Warner Bros. Discovery reengineers the traditional TV bundle for the streaming era
Everything old is new again.
Warner Bros. Discovery unveiled its super-streamer, Max, to the world on Wednesday, with Chief Executive David Zaslav touting the platform as a service “every member of the household” can go to for their television needs.
Max unites some of the industry’s most storied brands under one roof, giving consumers access to a library of programming across WBD’s sprawling portfolio: films by Warner Bros., children’s content from Cartoon Network, premium shows by HBO and unscripted programming from HGTV, TLC, Food Network and many others. Zaslav signaled the package will also at some point be infused with news and sports, given that WBD owns properties such as Turner Sports and CNN.
In effect, WBD announced that it is recreating the bundle, erecting the pillars of a one-stop shop for scripted and unscripted television, movies, news and sports at a flat monthly rate. The only meaningful difference: instead of it being distributed through cable by a third-party, it will be transmitted direct-to-consumer over the internet.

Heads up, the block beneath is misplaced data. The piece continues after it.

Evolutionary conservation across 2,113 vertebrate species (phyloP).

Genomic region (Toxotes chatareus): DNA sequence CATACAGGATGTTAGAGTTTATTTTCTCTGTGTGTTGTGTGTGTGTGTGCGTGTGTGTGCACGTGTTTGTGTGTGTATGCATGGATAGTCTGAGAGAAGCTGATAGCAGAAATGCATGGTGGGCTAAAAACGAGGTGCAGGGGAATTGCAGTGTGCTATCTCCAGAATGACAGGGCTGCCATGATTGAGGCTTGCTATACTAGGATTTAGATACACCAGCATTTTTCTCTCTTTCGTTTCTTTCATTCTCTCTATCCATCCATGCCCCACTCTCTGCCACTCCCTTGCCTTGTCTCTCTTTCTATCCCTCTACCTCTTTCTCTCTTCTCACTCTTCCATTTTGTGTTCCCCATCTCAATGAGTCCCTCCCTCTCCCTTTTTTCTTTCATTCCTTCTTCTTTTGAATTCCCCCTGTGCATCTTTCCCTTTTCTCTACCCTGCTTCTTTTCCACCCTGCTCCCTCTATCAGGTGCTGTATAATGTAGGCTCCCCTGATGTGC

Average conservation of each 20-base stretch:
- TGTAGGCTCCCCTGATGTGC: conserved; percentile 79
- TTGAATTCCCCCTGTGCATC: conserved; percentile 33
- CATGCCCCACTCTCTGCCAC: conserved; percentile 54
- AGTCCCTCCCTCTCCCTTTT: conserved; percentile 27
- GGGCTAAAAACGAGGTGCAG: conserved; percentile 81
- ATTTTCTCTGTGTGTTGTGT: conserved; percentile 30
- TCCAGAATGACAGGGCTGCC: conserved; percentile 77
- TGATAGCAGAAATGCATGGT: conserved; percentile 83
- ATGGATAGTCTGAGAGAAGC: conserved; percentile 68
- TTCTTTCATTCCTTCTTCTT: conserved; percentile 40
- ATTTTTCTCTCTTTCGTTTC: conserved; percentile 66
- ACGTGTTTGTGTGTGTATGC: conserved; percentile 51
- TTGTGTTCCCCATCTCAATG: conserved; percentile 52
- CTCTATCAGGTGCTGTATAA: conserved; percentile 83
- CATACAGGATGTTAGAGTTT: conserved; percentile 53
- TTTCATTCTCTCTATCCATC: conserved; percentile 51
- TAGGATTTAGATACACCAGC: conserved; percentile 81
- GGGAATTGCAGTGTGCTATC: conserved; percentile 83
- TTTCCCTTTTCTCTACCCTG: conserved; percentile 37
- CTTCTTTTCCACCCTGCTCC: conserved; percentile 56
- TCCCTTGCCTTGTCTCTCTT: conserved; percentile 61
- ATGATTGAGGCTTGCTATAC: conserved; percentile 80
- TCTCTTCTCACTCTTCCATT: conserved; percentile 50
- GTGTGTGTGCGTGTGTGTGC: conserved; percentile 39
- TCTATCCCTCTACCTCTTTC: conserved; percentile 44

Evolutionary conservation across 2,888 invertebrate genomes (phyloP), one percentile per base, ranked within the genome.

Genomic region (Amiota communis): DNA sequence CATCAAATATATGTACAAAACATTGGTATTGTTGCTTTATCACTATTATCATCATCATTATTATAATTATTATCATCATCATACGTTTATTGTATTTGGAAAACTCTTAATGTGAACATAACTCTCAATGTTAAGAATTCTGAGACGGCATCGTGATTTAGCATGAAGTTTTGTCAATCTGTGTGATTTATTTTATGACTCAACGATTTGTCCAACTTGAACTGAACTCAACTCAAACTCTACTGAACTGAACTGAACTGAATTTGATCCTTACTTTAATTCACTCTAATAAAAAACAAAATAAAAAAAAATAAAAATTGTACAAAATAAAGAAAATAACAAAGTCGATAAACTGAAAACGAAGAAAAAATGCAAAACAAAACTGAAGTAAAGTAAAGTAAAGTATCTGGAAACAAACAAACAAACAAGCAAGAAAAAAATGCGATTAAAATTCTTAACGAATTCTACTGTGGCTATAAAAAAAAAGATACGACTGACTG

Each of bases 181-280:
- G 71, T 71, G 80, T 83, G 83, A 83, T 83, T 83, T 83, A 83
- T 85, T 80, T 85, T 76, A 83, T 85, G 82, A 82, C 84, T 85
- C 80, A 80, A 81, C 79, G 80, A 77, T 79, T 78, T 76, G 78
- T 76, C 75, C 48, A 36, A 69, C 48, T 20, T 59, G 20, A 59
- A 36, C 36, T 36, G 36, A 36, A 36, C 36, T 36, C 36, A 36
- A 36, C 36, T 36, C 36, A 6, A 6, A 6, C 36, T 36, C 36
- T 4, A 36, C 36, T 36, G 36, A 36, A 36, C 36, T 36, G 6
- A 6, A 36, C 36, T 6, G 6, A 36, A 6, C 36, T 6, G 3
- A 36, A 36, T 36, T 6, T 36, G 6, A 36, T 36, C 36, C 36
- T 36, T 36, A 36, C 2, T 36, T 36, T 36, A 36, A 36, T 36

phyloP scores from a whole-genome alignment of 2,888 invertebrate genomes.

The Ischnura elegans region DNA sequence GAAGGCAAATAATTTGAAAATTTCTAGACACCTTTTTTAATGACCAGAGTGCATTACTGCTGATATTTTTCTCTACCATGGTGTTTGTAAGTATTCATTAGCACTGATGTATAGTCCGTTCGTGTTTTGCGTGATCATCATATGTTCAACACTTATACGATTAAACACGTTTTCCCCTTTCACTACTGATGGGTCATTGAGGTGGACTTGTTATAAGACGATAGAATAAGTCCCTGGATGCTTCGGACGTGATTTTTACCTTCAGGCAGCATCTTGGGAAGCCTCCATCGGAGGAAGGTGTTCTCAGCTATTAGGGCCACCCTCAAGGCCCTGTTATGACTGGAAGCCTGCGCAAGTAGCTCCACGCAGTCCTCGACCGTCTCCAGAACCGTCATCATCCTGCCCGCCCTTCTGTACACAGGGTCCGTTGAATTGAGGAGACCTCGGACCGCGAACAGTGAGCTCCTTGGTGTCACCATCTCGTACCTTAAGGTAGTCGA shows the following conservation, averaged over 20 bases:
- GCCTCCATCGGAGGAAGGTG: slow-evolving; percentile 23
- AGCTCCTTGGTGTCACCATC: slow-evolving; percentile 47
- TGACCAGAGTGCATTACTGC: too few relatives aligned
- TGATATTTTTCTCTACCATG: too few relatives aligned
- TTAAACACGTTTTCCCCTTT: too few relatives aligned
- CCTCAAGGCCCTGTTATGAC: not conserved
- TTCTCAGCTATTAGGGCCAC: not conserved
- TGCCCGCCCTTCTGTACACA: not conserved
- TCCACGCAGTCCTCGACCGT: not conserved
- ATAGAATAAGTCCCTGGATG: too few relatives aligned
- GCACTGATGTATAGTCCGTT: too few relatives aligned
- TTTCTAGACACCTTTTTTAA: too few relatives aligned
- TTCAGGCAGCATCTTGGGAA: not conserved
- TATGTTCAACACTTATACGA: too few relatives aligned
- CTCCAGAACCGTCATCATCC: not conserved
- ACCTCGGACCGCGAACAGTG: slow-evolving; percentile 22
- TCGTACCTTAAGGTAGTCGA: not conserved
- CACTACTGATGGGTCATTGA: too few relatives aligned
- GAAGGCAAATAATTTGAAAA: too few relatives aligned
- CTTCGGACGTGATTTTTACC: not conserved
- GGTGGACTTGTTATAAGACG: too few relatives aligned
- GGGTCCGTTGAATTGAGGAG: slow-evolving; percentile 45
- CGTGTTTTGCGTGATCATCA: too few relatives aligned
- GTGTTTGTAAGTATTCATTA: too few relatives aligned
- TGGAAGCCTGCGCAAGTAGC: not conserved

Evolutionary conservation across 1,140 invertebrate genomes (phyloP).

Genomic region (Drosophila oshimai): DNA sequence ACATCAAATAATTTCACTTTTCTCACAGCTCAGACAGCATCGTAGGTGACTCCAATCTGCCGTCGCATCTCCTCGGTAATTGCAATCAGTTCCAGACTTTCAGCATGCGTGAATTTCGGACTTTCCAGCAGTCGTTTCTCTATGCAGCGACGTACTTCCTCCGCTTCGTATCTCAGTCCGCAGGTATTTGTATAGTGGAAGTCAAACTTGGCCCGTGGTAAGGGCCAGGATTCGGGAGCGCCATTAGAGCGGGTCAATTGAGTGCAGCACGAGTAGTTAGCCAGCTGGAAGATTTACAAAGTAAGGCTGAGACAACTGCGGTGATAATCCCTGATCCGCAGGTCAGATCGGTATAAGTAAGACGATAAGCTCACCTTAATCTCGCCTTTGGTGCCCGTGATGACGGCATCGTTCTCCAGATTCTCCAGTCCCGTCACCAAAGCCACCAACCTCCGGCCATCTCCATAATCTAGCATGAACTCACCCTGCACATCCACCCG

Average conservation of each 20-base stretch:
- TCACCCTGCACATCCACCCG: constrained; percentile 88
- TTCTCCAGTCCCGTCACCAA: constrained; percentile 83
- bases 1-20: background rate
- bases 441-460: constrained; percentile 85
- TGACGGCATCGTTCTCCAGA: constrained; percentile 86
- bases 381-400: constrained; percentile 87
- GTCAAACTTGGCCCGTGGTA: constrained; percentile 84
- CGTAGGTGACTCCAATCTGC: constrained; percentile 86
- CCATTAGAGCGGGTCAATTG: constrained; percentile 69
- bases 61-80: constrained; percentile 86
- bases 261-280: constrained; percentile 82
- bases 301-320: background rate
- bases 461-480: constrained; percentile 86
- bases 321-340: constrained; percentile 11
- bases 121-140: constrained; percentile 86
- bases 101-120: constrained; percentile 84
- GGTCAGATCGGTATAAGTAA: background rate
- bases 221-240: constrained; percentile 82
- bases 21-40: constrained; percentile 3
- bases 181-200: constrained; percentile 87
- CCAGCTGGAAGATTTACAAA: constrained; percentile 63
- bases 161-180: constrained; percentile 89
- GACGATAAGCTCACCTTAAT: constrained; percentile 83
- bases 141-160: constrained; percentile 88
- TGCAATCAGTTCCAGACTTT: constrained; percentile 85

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“It’s the one to watch because we have so many of the world’s iconic and globally recognized franchises,” Zaslav said at the press event, both referencing the service’s new tagline and also leaning into the concept of a bundle that marries all the elements of traditional linear television.
“It’s our superpower,” Zaslav added, describing the package as “streaming’s version of must-see TV.”
It’s a notably different approach from what Disney has done in the streaming space. Insider Intelligence analyst Paul Verna noted to me that the WBD competitor has “resisted the temptation” to combine Disney+, Hulu, and ESPN+. Instead, Verna observed that Disney is “leaning into each brand’s core strength,” though Disney does offer the ability to purchase the individual services in a bundle.
“WBD has clearly decided on the opposite approach,” Verna said.
Which company is ultimately proven to have the more effective strategy remains to be seen. But it goes without saying that Max — the product of the merger between WarnerMedia and Discovery — represents the future for WBD, which has been entrenched in the declining traditional TV business. Zaslav nodded at this during the press event, saying that Max positions the company for the “next century.”
For now, Max’s pricing will be divided up into three tiers: The least expensive is the $9.99 ad-supported model, while the ad-free version will cost $15.99, matching the price of the existing HBO Max service. Users who want 4K will have to buy the Max “ultimate plan” for $19.99.
The Max service launches May 23.